Seagulls

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The seagull can get as large as over two feet long, and has a wingspan of between four and five feet. They are extremely common along the West Coast of the United States and into British Columbia. They will typically be white in appearance, with gray wings. Seagulls will typically live for roughly 15 years, but can live upwards of 25. Seagulls will eat a variety of products, including fish and invertebrates — but over land, they are most likely to feed on human refuse. Seagulls are another local bird species that thrives based on their ability to eat almost anything.

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Seagull habits and preferences

Western seagulls are very aggressive, both in pursuing food and in defending their territories. They are rarely located anywhere but next to the ocean, are excellent swimmers, and may dive for food (they also feed on food available on the land). At times, the birds will be predatory and feed on other small birds. Seagulls are federally protected and are considered to be a social bird. They will nest in large numbers on the tops of buildings, houses, churches, and other structures — but they prefer a nesting site that is flat and somewhat rocky, much like the ground or a flat rooftop with a parapet low lying parapet ledge for protection.

Seagull Damage

Seagulls can be quite a nuisance in large numbers, especially when a food source is perceived (docks, marinas, waterfront restaurants and businesses). Seagulls also cause more aircraft accidents and problems than any other bird. Seagull droppings can also transmit many bird diseases and ectoparasites.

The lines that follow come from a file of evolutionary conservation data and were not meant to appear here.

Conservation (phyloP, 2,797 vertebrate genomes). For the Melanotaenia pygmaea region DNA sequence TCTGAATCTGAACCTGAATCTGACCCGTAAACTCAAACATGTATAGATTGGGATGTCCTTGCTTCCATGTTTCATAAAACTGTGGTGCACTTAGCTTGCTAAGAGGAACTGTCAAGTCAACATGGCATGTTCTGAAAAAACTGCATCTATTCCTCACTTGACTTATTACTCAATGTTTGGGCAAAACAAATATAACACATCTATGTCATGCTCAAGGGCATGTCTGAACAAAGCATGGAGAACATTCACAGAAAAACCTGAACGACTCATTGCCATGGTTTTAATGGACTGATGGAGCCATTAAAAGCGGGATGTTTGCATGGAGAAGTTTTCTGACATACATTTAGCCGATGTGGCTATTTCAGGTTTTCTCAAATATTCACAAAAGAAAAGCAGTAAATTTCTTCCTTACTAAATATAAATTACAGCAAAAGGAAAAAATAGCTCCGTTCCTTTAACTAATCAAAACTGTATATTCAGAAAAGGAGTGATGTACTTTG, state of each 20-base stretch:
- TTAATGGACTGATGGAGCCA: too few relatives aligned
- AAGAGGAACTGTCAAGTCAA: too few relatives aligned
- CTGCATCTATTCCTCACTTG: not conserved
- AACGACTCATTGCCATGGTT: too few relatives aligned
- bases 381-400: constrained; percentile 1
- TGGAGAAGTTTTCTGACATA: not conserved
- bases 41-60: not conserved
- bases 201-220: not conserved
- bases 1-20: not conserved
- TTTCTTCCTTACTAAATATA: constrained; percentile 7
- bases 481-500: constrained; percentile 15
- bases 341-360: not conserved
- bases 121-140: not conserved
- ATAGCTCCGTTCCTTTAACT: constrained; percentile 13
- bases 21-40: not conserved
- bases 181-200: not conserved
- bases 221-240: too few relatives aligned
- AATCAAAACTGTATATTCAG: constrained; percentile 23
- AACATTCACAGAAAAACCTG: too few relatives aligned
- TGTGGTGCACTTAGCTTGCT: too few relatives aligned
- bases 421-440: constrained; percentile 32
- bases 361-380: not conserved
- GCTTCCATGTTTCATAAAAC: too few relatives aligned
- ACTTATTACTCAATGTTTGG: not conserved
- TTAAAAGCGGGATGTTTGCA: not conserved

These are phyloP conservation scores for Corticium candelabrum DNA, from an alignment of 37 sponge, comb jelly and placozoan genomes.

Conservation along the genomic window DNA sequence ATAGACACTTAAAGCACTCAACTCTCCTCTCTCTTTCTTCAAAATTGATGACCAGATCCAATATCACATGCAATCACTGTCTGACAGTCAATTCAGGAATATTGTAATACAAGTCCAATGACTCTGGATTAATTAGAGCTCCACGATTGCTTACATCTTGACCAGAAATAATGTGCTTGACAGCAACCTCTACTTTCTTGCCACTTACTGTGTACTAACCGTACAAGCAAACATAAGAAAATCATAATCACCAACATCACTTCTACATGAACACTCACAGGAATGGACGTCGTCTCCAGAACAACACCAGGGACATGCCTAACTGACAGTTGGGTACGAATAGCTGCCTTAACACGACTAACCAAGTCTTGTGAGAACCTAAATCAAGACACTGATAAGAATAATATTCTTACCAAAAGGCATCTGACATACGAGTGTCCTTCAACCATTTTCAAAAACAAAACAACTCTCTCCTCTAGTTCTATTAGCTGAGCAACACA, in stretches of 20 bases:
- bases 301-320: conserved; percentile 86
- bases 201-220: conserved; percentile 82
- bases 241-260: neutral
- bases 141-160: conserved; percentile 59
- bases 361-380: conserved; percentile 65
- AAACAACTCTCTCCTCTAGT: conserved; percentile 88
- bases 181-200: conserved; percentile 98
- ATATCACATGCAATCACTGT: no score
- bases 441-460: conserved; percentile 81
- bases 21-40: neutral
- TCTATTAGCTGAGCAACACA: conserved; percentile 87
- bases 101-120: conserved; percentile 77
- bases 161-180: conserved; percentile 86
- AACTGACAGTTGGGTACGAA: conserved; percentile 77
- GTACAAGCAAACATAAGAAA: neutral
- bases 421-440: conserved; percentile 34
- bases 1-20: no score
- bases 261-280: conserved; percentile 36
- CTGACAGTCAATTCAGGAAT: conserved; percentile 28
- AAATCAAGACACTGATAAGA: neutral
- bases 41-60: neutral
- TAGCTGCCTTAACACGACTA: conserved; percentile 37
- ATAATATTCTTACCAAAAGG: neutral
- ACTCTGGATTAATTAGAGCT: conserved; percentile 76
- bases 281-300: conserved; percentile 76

Biology of Seagulls

The seagull can get as large as over two feet long, and has a wingspan of between four and five feet. They are extremely common along the West Coast of the United States and into British Columbia. They will typically be white in appearance, with gray wings. Seagulls will typically live for roughly 15 years, but can live upwards of 25. Seagulls will eat a variety of products, including fish and invertebrates — but over land, they are most likely to feed on human refuse. Seagulls are another local bird species that thrives based on their ability to eat almost anything.

Seagull Control Measures & Prevention

Seagulls are a challenging pest to control; because they are a federally protected species, special permits must be obtained prior to some efforts to exclude or abate their presence(s), even on manmade structures. Seagull exclusionary methods such as netting may be installed in order to keep seagulls out of undesired areas. Ledge deterrents or an electrical shock system or bird spikes may be installed on appropriate ledges to keep seagulls from perching and defecating below. Gullwire or overhead wire may also be installed to keep seagulls from defacing buildings and other property. It is best to consult a professional bird control technician to discuss the best options for your specific situation and to devise a plan for treatment.

NEED HELP WITH Seagulls?

Call us at 888-830-7221

or click the button, and we’ll call you back in minutes!